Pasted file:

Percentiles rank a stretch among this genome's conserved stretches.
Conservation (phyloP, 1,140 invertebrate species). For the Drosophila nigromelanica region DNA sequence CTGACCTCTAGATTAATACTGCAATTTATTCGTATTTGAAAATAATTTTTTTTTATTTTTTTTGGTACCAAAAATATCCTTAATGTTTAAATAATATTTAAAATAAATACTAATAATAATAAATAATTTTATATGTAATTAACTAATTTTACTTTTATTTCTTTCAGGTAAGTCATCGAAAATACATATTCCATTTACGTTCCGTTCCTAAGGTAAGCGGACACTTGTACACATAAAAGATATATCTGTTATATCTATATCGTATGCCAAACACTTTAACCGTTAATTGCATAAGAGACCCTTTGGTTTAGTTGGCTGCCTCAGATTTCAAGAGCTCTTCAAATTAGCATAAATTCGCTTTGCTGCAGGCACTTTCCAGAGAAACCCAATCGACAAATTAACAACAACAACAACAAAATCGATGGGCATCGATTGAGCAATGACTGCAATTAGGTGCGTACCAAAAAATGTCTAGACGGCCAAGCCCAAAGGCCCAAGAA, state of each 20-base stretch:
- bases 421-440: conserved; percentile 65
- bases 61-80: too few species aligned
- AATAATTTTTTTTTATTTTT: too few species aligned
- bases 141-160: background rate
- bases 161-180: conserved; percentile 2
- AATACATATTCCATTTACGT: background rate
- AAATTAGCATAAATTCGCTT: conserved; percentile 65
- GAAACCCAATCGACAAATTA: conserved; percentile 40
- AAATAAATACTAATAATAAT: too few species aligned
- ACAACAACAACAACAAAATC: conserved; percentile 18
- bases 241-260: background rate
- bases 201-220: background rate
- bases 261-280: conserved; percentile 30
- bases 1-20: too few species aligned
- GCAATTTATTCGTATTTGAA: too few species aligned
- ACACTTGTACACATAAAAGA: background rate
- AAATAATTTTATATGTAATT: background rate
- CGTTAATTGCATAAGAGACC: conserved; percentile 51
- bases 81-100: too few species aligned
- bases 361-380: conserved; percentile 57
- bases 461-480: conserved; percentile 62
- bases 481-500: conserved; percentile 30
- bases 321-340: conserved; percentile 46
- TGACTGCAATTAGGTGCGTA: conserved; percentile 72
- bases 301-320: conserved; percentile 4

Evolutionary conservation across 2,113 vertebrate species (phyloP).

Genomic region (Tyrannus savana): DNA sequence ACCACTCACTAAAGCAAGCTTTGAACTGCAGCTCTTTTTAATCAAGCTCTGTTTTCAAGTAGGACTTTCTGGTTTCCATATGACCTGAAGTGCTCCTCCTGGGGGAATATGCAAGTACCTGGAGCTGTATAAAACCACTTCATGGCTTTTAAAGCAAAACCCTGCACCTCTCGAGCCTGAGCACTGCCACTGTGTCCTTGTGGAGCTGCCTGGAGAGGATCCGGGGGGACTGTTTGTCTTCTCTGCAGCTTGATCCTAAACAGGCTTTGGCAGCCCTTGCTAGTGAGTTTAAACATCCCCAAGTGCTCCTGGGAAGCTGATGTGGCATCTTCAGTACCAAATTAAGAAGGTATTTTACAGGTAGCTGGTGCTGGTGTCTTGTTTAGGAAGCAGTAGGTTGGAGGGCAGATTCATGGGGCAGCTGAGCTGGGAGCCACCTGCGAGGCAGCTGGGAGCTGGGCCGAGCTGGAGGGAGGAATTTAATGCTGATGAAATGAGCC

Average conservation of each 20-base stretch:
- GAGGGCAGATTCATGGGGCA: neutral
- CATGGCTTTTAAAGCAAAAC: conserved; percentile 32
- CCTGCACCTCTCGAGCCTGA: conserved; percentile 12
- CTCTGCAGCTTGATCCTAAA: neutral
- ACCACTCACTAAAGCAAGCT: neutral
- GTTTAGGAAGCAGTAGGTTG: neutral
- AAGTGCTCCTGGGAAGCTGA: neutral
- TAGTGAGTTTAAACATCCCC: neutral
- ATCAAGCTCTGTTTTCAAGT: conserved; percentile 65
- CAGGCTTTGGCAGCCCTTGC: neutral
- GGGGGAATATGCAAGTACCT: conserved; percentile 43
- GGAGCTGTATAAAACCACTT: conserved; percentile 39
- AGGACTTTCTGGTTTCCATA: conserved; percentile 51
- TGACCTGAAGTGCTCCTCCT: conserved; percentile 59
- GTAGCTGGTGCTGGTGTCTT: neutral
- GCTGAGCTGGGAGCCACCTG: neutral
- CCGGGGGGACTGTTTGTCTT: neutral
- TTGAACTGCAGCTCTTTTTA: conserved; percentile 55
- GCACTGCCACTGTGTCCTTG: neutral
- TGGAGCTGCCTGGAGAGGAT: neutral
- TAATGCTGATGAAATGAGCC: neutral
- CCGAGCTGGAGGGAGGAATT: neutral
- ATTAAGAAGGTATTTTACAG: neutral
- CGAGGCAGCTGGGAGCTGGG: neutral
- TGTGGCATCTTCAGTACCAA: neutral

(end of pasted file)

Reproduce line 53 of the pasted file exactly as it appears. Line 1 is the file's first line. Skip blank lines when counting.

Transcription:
- ATTAAGAAGGTATTTTACAG: neutral